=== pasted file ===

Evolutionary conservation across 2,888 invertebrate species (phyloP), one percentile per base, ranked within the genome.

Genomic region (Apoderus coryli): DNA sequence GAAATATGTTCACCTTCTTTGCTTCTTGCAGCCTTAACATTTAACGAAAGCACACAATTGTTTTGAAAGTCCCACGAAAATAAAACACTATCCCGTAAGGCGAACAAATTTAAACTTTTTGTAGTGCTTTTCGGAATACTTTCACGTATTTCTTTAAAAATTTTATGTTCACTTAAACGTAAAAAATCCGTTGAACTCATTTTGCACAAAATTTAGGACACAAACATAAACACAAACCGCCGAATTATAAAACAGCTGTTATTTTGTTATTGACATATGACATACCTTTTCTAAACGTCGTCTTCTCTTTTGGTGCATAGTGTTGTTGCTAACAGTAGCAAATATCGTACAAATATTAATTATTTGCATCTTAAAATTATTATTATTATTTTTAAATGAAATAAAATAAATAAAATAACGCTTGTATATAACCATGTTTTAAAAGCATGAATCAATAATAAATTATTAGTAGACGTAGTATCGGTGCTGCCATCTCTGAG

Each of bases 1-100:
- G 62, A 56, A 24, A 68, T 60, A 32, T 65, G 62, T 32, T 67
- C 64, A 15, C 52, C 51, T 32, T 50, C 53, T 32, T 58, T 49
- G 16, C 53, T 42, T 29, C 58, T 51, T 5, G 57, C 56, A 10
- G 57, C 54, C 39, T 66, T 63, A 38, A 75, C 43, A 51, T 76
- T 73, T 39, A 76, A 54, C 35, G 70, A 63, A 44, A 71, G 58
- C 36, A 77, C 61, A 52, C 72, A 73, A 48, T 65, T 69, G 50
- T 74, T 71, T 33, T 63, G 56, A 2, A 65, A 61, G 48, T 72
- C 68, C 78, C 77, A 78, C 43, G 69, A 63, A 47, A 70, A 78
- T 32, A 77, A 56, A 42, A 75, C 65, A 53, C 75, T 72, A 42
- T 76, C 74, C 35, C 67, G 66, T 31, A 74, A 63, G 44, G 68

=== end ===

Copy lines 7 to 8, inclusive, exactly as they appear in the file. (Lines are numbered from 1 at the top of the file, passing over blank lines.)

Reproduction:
- G 57, C 54, C 39, T 66, T 63, A 38, A 75, C 43, A 51, T 76
- T 73, T 39, A 76, A 54, C 35, G 70, A 63, A 44, A 71, G 58